Treasurer Garrity Announces Results of Unclaimed Property Auction

Unclaimed Property AuctionImage via PA Treasury

HARRISBURG, PA — Treasurer Stacy Garrity recently disclosed that the auction of nearly 4,000 pieces of unclaimed property in October brought in more than $200,000. The online auction took place over two days.

“Our first priority is always to return unclaimed property to its rightful owner. However, sometimes it’s necessary to auction items due to space restrictions in our vault. The cash proceeds from this auction have been cataloged, and the funds will be held in perpetuity until the owner is found,” stated Stacy Garrity, Pennsylvania State Treasurer.

Items sold during the auction included gold and diamond necklaces, earrings, watches, collectible toy trucks and cars, trading cards and stamps. The auction also included rare currency such as American Eagle coins, buffalo nickels, Krugerrands, and a 1984 Olympic ten-dollar coin.

Treasury partners with Pook & Pook Inc. of Downingtown for appraisal and auctioneer services.

“We are thrilled to work with the Pennsylvania Treasury again after a year and a half hiatus due to the pandemic. Our first sale back was a huge success, with a 99% sell-through rate and the sale total coming in above our predicted high estimate,” said Deirdre Pook Magarelli, President of Pook & Pook Inc. “Like any auction, there were a few fun surprises. Lot 1285, a platinum and diamond ring, came in at $11,000 – double the estimate, even with a broken band. Four lots of Morgan silver dollars surprised appraisers and bidders alike when the bidding climbed not double but to three times the high estimate. All in all, it was a tremendous auction and we’re excited to begin work on our next collaboration with the Pennsylvania Treasury scheduled for March 2022.”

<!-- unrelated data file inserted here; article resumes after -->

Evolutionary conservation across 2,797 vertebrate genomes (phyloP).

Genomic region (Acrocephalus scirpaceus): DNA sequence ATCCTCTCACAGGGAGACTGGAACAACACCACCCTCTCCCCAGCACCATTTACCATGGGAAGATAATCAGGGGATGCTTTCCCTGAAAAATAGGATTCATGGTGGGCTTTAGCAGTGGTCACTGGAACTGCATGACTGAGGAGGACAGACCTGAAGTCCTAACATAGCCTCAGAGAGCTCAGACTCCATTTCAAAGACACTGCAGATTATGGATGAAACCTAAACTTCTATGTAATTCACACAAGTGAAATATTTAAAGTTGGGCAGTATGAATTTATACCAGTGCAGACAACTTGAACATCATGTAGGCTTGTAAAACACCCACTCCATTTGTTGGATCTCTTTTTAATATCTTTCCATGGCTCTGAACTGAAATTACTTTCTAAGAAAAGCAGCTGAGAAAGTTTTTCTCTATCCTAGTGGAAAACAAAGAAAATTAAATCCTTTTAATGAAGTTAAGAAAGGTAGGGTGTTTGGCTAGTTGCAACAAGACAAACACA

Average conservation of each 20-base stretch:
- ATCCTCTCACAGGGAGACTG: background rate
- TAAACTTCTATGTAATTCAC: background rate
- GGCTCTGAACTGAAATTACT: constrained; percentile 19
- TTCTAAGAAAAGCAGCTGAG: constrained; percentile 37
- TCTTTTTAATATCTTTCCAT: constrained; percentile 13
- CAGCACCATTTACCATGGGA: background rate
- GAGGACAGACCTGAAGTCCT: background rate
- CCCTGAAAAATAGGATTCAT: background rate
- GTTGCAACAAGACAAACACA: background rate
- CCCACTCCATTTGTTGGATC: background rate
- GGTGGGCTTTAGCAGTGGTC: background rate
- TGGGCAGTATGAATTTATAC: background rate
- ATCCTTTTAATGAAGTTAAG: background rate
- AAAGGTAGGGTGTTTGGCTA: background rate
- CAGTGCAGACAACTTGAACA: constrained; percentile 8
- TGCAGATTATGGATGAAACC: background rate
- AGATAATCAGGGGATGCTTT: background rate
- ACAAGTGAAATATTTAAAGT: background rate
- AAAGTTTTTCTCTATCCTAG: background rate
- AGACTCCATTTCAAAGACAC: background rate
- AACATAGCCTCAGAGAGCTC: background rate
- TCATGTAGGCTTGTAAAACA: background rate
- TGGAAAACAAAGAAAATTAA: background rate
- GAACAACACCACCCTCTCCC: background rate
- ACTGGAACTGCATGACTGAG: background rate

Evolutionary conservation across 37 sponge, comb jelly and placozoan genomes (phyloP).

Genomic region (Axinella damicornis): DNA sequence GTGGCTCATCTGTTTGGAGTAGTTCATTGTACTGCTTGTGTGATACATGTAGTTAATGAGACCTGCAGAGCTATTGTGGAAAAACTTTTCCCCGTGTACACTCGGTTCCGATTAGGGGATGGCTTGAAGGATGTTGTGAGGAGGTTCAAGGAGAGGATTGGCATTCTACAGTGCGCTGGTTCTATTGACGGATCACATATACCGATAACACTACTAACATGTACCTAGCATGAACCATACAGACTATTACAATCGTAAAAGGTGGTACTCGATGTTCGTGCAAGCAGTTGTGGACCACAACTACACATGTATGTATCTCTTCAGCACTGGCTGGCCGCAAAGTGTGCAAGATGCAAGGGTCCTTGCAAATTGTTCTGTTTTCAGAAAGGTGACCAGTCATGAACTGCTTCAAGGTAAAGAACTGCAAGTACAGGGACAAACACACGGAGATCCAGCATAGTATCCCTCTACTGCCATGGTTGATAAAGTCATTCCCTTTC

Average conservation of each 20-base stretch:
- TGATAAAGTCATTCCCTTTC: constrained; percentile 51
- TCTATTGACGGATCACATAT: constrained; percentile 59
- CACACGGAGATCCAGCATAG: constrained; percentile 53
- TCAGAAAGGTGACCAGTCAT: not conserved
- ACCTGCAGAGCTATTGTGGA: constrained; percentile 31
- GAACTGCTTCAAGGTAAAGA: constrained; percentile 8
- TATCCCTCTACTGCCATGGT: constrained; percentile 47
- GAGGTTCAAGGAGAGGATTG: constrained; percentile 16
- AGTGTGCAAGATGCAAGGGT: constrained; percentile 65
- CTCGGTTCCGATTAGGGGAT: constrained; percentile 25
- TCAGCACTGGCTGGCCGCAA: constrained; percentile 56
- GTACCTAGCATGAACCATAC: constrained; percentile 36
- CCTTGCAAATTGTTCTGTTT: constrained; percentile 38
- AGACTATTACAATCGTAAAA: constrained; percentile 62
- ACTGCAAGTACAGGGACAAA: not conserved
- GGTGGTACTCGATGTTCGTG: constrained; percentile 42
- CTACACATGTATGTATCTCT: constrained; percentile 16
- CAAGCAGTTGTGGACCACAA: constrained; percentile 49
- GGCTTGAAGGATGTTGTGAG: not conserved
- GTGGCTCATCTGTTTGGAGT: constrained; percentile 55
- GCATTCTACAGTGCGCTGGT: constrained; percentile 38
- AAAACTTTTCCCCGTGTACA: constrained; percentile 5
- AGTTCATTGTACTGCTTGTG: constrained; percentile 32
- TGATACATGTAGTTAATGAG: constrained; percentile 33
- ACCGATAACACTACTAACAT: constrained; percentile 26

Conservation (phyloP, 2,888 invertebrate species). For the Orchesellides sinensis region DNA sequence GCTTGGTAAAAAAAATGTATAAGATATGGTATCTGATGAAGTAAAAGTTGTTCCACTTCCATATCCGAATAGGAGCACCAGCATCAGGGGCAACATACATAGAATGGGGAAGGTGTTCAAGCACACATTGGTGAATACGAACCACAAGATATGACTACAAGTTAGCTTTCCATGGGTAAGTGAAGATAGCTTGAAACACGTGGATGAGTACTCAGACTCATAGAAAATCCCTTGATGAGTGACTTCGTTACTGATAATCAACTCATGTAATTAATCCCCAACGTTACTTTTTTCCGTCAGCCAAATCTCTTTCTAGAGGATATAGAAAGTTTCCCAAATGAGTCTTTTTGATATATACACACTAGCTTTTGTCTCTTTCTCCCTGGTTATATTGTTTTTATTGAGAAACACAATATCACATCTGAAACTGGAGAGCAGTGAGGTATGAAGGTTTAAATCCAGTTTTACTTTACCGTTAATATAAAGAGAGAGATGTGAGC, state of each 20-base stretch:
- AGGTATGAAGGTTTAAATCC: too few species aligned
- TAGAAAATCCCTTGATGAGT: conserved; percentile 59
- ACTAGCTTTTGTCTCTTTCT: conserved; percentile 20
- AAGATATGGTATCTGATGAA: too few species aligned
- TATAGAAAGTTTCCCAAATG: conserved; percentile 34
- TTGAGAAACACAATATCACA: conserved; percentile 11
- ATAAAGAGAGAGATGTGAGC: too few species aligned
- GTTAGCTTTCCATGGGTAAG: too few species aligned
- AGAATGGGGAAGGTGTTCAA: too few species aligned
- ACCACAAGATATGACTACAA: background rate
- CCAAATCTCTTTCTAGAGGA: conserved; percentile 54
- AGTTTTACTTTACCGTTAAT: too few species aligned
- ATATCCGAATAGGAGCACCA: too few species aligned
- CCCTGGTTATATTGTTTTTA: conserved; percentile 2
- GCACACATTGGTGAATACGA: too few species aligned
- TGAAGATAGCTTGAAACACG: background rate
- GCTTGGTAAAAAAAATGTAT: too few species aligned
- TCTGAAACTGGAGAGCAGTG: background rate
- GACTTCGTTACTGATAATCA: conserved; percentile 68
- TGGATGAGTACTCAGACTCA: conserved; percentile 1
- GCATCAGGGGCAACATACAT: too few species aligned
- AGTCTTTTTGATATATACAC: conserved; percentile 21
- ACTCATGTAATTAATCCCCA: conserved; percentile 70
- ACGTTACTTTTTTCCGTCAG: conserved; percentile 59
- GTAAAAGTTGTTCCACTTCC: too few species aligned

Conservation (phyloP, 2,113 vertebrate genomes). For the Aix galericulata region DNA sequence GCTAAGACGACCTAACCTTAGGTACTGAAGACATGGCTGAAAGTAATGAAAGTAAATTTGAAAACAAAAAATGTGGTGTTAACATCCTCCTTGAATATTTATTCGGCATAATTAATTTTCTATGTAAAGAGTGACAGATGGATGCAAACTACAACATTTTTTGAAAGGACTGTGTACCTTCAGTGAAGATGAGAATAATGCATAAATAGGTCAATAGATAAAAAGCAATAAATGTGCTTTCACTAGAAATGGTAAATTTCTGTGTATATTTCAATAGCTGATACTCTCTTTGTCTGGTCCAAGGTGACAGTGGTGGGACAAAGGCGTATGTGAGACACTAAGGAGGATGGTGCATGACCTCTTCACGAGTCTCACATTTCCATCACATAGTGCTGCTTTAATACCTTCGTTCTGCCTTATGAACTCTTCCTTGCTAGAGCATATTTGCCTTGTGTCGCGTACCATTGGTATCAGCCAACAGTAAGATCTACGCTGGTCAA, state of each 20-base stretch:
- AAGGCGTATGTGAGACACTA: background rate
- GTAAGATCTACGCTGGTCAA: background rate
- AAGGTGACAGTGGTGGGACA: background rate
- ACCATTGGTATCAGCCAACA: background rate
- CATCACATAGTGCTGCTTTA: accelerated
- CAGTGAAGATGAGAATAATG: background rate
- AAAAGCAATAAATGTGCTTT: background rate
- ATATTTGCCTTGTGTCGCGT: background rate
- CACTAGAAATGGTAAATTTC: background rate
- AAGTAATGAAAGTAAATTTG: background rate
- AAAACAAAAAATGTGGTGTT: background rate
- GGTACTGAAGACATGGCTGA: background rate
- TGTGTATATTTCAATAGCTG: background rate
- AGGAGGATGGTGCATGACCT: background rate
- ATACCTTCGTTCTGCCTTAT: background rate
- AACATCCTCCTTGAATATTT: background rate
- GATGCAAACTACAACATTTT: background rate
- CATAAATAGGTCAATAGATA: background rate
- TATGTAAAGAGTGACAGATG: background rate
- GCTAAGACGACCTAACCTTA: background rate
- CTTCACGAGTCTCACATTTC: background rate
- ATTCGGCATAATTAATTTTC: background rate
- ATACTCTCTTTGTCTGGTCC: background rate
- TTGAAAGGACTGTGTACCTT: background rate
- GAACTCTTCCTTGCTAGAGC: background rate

State law requires businesses to report unclaimed property to Treasury after three years of dormancy if it belongs to a known owner. If the owner is unknown, businesses are required to report it to Treasury after one year of dormancy. Treasury keeps tangible unclaimed property for about three years before it is auctioned. The only items never auctioned are military decorations and memorabilia, which will remain in Treasury’s care until a veteran or their family are found.

“Most of the tangible property that comes to Treasury is from abandoned or forgotten safe deposit boxes,” added Garrity. “These items, no matter their dollar value, were important to the individual who tucked them away for safekeeping, so it’s important to remind everyone to maintain regular contact with your financial institutions and to let a trusted adviser know where you keep your records. Taking these steps can prevent your property from being designated as ‘unclaimed’ and sent to Treasury.”

The items were auctioned for a total of $204,670. Pook & Pook will receive a 12 percent commission for their services, meaning Treasury expects to net $179,670 after all payments are received. To date, Treasury has netted $172,040. Items not sold at the auction, or for which the winning bidder do not pay, will be returned to Treasury’s vault.

Treasury is currently working to return more than $4 billion in unclaimed property to its rightful owners. One in ten Pennsylvanians is owed unclaimed property, and the average claim is worth $2,000.

To learn more about unclaimed property or to search Treasury’s database, visit

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